Journal of Clinical and Aesthetic Dermatology

DEC 2017

An evidence-based, peer-reviewed journal for practicing clinicians in the field of dermatology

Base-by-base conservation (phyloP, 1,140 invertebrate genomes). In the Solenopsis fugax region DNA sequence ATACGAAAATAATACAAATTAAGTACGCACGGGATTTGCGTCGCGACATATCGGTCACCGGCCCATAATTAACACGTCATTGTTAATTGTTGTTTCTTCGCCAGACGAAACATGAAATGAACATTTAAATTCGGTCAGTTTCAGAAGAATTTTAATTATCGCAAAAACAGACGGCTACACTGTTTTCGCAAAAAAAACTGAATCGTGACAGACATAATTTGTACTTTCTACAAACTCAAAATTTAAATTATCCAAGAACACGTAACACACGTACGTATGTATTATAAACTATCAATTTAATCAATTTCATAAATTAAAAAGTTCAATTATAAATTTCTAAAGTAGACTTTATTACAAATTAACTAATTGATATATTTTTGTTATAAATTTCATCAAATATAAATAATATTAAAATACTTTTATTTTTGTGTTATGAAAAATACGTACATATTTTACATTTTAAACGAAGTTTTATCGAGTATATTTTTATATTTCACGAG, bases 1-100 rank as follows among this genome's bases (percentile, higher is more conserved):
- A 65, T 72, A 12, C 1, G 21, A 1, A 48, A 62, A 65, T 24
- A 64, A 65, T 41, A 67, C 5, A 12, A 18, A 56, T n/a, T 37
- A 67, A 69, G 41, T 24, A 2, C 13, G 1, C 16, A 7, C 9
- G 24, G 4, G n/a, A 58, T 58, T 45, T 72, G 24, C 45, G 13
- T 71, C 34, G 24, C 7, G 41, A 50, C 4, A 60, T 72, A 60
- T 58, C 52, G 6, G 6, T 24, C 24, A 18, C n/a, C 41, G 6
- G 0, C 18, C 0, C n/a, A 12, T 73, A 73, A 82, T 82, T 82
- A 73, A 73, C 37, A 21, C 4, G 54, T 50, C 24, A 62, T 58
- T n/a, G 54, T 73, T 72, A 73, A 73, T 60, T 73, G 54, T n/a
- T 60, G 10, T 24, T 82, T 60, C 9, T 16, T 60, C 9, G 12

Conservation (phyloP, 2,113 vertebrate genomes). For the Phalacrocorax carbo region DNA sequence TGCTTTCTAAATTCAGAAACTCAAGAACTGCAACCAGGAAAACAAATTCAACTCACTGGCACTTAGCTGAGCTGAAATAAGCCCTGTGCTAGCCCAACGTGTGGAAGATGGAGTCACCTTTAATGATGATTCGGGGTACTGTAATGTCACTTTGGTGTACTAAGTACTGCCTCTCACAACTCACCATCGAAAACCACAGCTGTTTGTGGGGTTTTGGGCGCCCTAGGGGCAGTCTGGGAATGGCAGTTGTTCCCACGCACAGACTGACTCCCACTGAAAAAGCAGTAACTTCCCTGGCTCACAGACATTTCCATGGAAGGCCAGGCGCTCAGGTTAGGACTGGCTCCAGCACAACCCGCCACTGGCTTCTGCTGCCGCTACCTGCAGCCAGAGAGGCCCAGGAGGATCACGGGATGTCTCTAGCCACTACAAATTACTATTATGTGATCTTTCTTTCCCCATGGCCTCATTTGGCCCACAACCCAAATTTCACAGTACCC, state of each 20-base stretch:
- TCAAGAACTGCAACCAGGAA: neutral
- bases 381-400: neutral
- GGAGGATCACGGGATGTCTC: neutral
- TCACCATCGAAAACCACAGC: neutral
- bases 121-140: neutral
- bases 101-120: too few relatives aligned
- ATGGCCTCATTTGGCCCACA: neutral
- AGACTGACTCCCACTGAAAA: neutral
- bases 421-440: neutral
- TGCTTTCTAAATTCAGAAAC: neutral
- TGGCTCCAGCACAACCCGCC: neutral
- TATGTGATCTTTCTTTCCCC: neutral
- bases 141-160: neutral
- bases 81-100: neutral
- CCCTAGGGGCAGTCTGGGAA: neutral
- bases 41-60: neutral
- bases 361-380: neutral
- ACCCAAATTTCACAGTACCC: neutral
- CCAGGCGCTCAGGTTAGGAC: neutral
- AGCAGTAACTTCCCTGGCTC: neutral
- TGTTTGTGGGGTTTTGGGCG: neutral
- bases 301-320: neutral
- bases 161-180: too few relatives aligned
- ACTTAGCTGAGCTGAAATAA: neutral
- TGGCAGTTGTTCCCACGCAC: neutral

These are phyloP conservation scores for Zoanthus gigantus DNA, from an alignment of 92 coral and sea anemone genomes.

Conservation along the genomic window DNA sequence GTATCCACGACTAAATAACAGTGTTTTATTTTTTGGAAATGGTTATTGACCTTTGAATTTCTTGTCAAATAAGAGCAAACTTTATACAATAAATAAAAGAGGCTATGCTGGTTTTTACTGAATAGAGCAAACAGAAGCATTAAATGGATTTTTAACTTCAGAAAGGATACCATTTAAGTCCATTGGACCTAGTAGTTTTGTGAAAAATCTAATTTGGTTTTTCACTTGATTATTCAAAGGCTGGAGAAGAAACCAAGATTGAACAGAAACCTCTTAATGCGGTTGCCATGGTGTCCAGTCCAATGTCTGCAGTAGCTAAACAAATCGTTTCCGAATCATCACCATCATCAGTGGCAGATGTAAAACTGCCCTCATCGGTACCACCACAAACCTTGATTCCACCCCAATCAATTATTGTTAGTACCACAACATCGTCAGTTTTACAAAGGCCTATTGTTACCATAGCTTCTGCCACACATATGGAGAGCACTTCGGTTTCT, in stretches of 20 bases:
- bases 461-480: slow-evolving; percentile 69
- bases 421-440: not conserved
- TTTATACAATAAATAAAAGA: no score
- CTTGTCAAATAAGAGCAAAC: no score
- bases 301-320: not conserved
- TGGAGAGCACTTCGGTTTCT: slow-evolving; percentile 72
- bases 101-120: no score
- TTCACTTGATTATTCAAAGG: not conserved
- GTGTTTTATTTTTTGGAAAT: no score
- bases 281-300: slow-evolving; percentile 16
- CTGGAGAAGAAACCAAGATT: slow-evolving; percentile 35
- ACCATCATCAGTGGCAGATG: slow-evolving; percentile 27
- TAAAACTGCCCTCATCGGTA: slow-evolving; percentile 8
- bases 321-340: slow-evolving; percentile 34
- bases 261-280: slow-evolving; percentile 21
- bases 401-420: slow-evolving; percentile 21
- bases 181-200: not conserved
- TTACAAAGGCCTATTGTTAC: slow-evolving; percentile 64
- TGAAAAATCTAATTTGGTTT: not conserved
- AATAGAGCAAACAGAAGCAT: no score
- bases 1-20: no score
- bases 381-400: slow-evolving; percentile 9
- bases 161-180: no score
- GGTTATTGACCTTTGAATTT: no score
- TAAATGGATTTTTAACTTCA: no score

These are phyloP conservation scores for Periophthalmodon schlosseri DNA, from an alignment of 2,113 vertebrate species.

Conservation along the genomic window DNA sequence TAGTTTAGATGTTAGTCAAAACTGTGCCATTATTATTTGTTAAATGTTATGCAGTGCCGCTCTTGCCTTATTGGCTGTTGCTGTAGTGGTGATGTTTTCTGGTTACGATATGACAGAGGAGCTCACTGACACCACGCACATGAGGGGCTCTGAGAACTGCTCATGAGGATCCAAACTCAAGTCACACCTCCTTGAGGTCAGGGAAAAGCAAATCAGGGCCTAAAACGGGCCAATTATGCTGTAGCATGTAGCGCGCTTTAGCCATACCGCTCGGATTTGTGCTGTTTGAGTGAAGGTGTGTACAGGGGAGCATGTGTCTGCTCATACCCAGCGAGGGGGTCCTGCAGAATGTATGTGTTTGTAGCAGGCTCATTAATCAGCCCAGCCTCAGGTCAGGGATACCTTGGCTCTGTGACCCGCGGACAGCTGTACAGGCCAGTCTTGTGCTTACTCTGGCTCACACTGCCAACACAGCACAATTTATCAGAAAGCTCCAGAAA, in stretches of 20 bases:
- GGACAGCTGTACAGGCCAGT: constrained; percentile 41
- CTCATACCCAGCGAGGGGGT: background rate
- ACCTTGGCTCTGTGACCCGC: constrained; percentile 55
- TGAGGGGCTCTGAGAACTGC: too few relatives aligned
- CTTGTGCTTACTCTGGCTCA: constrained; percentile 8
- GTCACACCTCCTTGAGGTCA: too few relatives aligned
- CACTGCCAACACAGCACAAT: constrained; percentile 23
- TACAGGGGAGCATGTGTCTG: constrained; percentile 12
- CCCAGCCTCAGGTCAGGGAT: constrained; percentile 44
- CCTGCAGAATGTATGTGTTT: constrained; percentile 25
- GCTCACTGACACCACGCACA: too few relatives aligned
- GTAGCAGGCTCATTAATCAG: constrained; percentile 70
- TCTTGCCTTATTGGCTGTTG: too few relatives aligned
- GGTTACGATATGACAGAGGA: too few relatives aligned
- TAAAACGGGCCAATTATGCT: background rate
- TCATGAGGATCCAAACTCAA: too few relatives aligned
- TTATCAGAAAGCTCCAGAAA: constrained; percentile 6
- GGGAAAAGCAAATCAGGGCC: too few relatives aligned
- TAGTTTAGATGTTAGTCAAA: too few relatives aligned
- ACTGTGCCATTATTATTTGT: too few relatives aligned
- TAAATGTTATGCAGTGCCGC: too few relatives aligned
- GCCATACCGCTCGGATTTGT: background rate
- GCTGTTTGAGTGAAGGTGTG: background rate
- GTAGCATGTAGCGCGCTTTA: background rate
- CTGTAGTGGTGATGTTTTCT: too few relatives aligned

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44 JCAD JOURNAL OF CLINICAL AND AESTHETIC DERMATOLOGY December 2017 • Volume 10 • Number 12 O R I G I N A L R E S E A R C H T The incidence of a second melanoma is increased in melanoma survivors, with the cumulative risk ranging from 2 to 5 percent at periods from 5 to 20 years after initial diagnosis. 1–3 Although an optimal surveillance strategy after treatment of primary cutaneous melanoma has not been determined, several guidelines are available, though they vary slightly between specialty organizing bodies and between countries. 4,5 For instance, the National Comprehensive Cancer Network (NCCN) recommends lifelong full-skin examinations (FSE) at least annually for those with Stage 0 disease (melanoma in situ). 6 For stage IA disease, NCCN recommends a history and physical exam including FSE with lymph node examination every 3 to 12 months for the first five years and annually thereafter. Similar recommendations are set forth for patients with Stages IB to IV, although with more frequent follow-ups for the first two years (i.e., every 3–6 months). 6 Evidence presented in support of the rationale for surveillance visit frequencies has primarily been based on relapse profile over time. 7 Second primary melanomas occur at an estimated incidence of 11.4 percent over a five-year period, with one-half to three-fifths of these cases occurring within the first year. 8– 10 In an extensive review by Francken et al, 3 20 to 28 percent developed local or in-transit recurrences, 26 to 60 percent had regional recurrences, and 15 to 50 percent had distant metastases. Nearly two-thirds of relapses occur within the first two years, underscoring the importance of close surveillance for at least two years following initial diagnosis. 11 Because patient adherence is central to the effectiveness of any clinical intervention, 12,13 clinicians providing care to melanoma patients should be familiar with the complexities of patient adherence as it relates to melanoma surveillance. Much of this responsibility falls in the hands of physicians, mainly dermatologists, but might also be of greater effectiveness if executed in a multidisciplinary fashion. 4,7,14 Variations in follow-up visit frequency guidelines, retrospective study design, and small sample size might be at play in the conflicting findings of previous A B S T R A C T BACKGROUND: Melanoma surveillance serves to identify new primary melanomas and curable locoregional or early distant recurrences. Although an optimal melanoma surveillance strategy has not been determined, several clinical guidelines exist. OBJECTIVE: The aim of this study was to identify demographic and clinico-pathologic variables associated with poor adherence to National Comprehensive Cancer Network (NCCN) melanoma surveillance guidelines. DESIGN: We retrospectively reviewed the initial five-year dermatology follow-up visit frequencies of melanoma patients and extracted basic demographic and clinical data from their medical records. PARTICIPANTS: Of 186 patients included, the mean age was 55 (standard deviation=15); 47.5 percent (n=85) were female, 93.0 percent (n=173) were white, and 76.2 percent (n=141) were married. Sixty percent of patients lived at locations more than 10 miles from the clinic, and 58.6 percent had private insurance. MEASUREMENTS: "Aggressive" and "conservative" surveillance schedules were adapted from National Comprehensive Cancer Network visit frequency guidelines. RESULTS: Between 58.4 and 74.5 percent of patients adhered to "aggressive" surveillance, with decreasing rates over the five-year period. Annual rates of poor surveillance adherence (7.3–23.6%) increased over time. Based on adjusted odds ratios, patients younger than 50 years of age (odds ratios 2.11 [95% CI 1.13–3.93], p<0.05), those lacking health insurance (odds ratios 3.08 [95% CI 1.09–8.68], p<0.05), and those with at least Stage IIB disease (odds ratios 3.21 [95% CI 1.36–7.58], p<0.01) are more likely to be poorly adherent to melanoma surveillance. CONCLUSION: This study's findings highlight some variables associated with poor surveillance adherence among melanoma survivors that could help to guide efforts in counseling this at-risk population. KEYWORDS: Primary cutaneous melanoma, melanoma surveillance, follow-up visit A Retrospective Analysis of Surveillance Adherence of Patients after Treatment of Primary Cutaneous Melanoma by JEAVE RESERVA, MD; MONICA JANECZEK, BS; CARA JOYCE, PhD; AMANDA GOSLAWSKI, MA; HWALA HONG, BA; FENG-NING YUAN, BS; NEELAM BALASUBRAMANIAN, BA; LAURA WINTERFIELD, MD, MPH; JAMES SWAN, MD; and REBECCA TUNG, MD Drs. Reserva, Swan, and Tung are with the Division of Dermatology at Loyola University Chicago in Chicago, Illinois. Dr. Joyce and Ms. Balasubramanian are with the Biostatistics Core - Clinical Research Office at at Loyola University Chicago, Chicago, Illinois. Ms. Janeczek, Ms. Goslawski, Ms. Hong, and Mr. Yuan are with the Stritch School of Medicine in Maywood, Illinois. Dr. Winterfield is with the Department of Dermatology and Dermatologic Surgery, Medical University of South Carolina in Charleston, South Carolina. J Clin Aesthet Dermatol. 2017;10(12):44–48 FUNDING: Partial funding was received from Loyola Clinical Research Office (CRO) at Loyola University Chicago, Health Sciences Division DISCLOSURES: The authors have no financial conflicts relevant to the content of this article. CORRESPONDENCE: Jeave Reserva, MD; Email:

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